Doctotal position at the University of Lorraine
"Mobility and transfer of rare earth elements from soil to plants by arbuscular mycorrhizal fungi"
Rare earth elements are nowadays strategic metals in many modern technolologies, but their toxicicity and accumulation in terrestrial ecosystems is still poorly known (Gonzalez et al., 2014). Rare earth elements are not toxic in natural soils where concentrations are low, and their transfer to plants limited (Tyler 2004). But it is not the case in soils where rare earth are exploited, such as for example in China, where 50% or rare earth ressources can be found, and where intensive exploitation lead to high concentrations in soils, water and sediments (Kinycki et al, 2012). Rare earth concentrations in abandoned mining soils can reach 150 to 800 mg/kg (Chao et al. 2016). In contaminated soils, phytotoxicity can be observed. Areas where rare earth elements have been exploited need to be rehabilitated for example using adapted plants (phytomanagement). Few studies have been performed on the effect of rare earth elements on bacterial community (Chao et al. 2016), but nothing has been done on fungi. Arbuscular mycorrhizal fungi have a beneficial role on plant growth in stressed environments, especially in soils contaminated by metallic trace elements. Such fungi might contribute to plant growth and tolerance on soils contaminated with rare earth elements, and possibly contribute to reduce the transfer of rare earth elements to the plant. The objectives of the pH-D thesis will be to precise the toxicity of rare earth elements (REE) towards root symbiotic fungi and to study the role of these fungi in the transfer of REE to plants. The hypothesis is that arbuscular mycorrhizal fungi play a role of filter towards toxic metallic elements (Redon et a. 2008). Binding of REE at the hyphae level, as previously observed for metallic trace elements such as Cd, could contribute to a better fitness of plants in the presence of high concentrations of REEs. Arbuscular mycorrhizal fungi might then be considered to inoculate the plants used for phytomanagement of REE contaminated soils.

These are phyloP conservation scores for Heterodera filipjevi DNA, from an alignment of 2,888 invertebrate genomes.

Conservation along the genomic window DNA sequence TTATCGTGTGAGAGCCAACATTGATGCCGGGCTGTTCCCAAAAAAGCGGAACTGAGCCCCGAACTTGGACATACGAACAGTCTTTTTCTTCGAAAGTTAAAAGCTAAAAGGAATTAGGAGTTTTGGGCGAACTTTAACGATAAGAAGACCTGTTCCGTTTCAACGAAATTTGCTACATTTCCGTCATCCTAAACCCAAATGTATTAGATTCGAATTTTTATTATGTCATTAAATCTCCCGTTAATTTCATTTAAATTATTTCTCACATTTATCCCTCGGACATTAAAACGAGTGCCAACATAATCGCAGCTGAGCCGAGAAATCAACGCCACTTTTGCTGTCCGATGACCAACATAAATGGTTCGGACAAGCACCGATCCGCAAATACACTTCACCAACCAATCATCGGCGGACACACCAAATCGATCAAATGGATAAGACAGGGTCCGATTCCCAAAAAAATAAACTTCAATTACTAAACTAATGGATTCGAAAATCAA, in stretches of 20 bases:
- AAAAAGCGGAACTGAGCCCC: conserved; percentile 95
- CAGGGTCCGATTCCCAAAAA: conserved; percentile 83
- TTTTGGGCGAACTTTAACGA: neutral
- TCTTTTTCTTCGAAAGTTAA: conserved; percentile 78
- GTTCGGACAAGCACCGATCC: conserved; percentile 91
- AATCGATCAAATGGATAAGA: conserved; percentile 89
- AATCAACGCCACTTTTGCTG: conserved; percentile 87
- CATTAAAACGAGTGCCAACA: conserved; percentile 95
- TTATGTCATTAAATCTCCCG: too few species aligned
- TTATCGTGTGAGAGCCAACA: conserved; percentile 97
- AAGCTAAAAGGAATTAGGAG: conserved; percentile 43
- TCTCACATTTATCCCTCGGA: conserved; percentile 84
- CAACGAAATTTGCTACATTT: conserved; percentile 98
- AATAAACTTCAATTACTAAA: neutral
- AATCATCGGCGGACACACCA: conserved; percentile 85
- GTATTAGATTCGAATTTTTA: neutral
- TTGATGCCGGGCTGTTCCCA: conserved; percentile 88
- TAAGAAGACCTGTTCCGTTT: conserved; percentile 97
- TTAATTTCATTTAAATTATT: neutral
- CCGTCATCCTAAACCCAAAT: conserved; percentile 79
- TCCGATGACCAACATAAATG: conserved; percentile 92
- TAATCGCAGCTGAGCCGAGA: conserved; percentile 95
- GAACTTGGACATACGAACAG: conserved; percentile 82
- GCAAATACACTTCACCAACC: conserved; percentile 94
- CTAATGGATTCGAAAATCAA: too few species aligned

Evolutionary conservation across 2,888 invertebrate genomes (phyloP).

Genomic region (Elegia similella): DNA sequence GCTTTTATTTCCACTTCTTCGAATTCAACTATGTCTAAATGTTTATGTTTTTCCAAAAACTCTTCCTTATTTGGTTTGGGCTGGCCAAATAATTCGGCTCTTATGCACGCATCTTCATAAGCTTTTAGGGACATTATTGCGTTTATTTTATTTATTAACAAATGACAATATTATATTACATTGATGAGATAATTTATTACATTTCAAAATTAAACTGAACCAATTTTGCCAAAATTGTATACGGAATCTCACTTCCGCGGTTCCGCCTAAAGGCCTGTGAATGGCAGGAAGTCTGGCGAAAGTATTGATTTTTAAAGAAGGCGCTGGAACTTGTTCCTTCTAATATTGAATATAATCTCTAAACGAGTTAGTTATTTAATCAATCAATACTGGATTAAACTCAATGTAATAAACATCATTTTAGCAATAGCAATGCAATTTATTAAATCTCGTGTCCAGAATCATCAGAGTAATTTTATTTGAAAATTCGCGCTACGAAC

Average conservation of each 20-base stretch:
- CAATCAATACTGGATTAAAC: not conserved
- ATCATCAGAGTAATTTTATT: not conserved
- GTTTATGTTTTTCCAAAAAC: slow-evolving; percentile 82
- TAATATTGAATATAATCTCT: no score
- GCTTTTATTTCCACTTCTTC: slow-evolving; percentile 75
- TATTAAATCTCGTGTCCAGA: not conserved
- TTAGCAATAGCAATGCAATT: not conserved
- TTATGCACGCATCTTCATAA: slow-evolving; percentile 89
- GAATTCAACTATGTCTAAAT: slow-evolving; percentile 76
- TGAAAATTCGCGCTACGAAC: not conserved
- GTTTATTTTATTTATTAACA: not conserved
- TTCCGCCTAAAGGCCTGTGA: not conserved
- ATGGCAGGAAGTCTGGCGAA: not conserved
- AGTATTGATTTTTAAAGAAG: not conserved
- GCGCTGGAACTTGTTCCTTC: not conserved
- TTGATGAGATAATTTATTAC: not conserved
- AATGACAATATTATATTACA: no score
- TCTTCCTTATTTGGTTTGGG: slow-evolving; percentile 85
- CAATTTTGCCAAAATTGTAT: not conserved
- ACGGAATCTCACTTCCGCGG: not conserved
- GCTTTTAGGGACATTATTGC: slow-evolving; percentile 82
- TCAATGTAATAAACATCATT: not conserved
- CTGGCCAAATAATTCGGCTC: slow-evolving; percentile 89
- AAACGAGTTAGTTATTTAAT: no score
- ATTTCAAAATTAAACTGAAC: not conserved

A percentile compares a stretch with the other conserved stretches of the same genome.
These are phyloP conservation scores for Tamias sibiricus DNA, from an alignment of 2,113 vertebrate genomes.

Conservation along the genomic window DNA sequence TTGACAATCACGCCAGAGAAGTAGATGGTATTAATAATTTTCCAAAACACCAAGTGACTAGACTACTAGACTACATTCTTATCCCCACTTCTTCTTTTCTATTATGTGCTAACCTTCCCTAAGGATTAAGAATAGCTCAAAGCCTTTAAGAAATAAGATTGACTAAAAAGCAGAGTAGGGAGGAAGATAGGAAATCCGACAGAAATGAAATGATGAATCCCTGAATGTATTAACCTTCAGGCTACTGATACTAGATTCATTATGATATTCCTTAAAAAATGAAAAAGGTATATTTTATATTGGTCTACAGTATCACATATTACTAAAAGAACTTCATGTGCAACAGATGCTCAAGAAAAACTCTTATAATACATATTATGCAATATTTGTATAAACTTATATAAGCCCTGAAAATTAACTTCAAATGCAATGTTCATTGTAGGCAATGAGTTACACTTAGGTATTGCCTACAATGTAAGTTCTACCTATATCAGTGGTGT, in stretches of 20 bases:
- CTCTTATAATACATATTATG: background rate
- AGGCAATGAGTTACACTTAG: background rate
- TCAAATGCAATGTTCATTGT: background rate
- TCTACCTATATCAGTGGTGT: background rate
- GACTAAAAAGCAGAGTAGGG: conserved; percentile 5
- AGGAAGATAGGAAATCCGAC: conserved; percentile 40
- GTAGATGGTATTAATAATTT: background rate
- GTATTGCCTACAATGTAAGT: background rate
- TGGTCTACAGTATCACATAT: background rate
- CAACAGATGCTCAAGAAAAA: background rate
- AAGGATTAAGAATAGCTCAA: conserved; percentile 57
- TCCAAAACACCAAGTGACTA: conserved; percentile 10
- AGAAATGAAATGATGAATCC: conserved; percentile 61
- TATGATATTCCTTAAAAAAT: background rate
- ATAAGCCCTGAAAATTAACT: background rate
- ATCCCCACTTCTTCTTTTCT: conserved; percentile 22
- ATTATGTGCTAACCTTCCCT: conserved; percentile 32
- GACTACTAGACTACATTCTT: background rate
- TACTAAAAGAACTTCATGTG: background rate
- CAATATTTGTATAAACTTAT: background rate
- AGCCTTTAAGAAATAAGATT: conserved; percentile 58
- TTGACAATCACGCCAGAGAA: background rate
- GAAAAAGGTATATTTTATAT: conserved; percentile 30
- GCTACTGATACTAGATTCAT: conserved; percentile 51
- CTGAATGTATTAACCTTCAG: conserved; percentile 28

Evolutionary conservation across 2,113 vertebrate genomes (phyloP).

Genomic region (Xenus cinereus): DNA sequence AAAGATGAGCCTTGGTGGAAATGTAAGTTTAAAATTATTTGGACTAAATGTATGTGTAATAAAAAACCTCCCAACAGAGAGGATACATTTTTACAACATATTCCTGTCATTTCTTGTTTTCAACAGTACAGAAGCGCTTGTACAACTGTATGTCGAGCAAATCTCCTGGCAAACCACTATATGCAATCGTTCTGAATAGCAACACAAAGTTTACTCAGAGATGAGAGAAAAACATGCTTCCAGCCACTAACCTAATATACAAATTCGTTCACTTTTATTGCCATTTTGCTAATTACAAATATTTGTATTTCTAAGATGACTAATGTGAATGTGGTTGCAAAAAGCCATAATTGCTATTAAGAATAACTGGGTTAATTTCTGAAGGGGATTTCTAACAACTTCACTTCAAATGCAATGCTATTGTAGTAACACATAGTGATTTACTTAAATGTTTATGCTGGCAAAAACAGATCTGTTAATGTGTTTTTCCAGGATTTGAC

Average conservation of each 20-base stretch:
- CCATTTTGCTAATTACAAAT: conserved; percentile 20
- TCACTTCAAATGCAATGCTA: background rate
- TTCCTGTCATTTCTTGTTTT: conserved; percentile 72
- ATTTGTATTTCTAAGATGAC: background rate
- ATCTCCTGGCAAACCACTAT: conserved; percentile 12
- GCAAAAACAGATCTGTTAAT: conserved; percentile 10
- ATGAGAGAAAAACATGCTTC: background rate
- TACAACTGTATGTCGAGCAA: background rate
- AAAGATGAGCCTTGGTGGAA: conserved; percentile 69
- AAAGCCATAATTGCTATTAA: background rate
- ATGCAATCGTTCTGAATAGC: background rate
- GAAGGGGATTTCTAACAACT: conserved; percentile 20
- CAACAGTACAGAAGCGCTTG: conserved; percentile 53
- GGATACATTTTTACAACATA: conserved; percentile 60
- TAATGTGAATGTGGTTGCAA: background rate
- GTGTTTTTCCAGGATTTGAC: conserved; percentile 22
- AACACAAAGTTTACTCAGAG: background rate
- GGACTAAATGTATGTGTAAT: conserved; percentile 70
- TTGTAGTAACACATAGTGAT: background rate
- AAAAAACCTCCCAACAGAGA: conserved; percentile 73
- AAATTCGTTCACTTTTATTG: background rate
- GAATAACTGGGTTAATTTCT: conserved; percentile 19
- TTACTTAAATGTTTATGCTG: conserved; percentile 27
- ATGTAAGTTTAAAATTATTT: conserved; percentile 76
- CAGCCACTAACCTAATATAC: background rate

More specifically, the pH-D candidate will study the mobility of REE and its transfer to plants via arbuscular mycorrhizal fungi. Experiments will be performed with Samarium (Sm) as model REEs. Adsorption kinetic experiments will be first performed with different soils. Experiments with plants inoculated or not with a mycorrhizal fungus will then be performed with soil spiked with Sm at different concentrations, and plant growth and Sm uptake will be analysed. The use of compartment devices (Joner et Leyval, 1997), and of radioactive Sm probing (151Sm) will allow to follow the transfer of this REE from soil to plant through the fungus hyphea, in comparison to a nutrient element such as phosphorus (33P). NanoSIMS technique will also be used to precise the localisation of the spiked Sm in the rhizosphere and its availability (Ayadi et al. 2012 ; Cennerazzo et al, 2017).
Skills : the pH-D candidate should have skills in soil science and soil microbiology, and have a good practice in english langage. He/She will be trained to be allowed to use radio-elements.
Starting period : September 2017
Laboratory : LIEC, Laboratoire Interdisciplinaire des Environnements Continentaux, UMR 7360 Université de Lorraine, CNRS, Faculté des Sciences et technologies, BP70239, 54506 Vandoeuvre-les-Nancy Cedex, FRANCE
Dr Corinne Leyval (director of the thesis), email@example.com
Dr Alexis De Junet (co-director), firstname.lastname@example.org
Dr Thierry Beguiristain, email@example.com
Funding : LabEX RESSOURCES